In a recent paper published in Geophysical Research Express, the team used data collected by NASA satellites to model signs of hurricane growth. Predicting the intensity of a storm when it’s brewing is difficult, and there are many factors involved, but NASA’s Jet Propulsion Laboratory has identified several key parameters that use artificial intelligence algorithms to make more accurate predictions.
Researchers have determined that the surge in rainfall near the storm’s core is a good indicator that the storm is strengthening further. In addition, the intensity of the storm can be determined in part by the amount of water ice present in the hurricane’s strong clouds. The stronger the wind, the greater the chance that the water will be brought high into ice.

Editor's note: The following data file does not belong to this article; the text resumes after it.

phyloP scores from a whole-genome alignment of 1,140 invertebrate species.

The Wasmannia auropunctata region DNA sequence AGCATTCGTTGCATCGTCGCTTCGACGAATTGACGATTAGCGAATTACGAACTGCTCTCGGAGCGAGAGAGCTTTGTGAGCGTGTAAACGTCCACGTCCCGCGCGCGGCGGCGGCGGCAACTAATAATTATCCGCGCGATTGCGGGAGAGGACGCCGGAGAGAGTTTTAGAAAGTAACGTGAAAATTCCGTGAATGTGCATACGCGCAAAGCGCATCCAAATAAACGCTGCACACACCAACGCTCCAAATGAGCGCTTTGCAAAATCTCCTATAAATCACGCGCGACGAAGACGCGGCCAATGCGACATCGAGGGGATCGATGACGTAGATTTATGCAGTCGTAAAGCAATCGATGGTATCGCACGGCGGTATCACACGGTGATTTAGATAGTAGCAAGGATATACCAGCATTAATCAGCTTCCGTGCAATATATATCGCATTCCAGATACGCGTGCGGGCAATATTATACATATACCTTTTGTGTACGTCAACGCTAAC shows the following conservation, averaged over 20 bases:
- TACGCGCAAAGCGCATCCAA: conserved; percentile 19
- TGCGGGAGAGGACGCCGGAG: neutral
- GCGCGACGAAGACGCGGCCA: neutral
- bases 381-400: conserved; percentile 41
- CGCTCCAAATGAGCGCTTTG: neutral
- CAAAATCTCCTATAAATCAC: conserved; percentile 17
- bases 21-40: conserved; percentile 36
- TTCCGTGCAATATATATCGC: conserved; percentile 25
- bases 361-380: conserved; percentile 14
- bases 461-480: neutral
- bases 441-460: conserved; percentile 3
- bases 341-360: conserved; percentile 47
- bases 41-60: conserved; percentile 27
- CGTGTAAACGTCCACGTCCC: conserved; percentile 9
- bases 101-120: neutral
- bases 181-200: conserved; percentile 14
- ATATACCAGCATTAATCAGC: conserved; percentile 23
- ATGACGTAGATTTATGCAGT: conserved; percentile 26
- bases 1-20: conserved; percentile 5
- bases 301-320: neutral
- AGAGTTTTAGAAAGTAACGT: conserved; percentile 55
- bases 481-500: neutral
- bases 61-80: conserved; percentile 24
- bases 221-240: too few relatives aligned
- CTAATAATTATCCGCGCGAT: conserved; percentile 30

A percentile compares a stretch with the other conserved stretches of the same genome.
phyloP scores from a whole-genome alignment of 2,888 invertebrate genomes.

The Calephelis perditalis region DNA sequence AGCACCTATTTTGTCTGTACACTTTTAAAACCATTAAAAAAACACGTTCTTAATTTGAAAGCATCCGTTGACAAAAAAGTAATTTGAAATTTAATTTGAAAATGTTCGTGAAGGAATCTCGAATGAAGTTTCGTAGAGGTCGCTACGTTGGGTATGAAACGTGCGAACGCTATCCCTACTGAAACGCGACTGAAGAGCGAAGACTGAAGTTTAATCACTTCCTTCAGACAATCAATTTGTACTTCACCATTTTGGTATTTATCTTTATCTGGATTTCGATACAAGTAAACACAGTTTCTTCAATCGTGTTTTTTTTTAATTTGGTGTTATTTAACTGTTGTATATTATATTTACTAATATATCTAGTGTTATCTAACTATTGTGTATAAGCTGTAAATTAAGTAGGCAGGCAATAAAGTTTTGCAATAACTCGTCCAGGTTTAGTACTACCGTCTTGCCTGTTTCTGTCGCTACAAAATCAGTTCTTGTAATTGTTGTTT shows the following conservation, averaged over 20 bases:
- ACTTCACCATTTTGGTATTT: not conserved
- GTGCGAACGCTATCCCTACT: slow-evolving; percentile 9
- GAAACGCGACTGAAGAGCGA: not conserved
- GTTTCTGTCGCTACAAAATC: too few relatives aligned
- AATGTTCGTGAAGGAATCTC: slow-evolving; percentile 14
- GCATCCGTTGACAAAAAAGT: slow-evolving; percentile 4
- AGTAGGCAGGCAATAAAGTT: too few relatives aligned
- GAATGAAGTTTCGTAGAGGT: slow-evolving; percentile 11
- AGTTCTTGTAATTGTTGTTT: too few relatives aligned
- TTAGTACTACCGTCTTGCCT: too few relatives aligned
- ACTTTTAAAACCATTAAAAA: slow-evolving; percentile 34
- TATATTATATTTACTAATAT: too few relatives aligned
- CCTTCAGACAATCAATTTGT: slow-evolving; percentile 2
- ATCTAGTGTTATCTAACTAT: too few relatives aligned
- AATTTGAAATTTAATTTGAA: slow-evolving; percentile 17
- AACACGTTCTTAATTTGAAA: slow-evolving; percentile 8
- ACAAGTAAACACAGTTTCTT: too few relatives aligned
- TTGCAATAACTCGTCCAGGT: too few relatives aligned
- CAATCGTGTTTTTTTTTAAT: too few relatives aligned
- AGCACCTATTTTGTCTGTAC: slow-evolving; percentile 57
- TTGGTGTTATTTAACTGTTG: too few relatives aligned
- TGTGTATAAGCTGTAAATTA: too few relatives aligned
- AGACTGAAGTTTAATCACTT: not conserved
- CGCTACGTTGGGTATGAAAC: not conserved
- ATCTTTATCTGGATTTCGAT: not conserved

And these key parameters can be discovered by NASA satellites, which can better predict storms by combining them with artificial intelligence algorithms. In testing their new framework for predicting changes in storm intensity, the researchers found that it was 40 to 200 percent more accurate than the standard method of predicting rapid enhancement, or RI, and that the false positive rate was only 4 to 7 percent higher. This is undoubtedly a very obvious improvement and the negative impact of the risk is very small.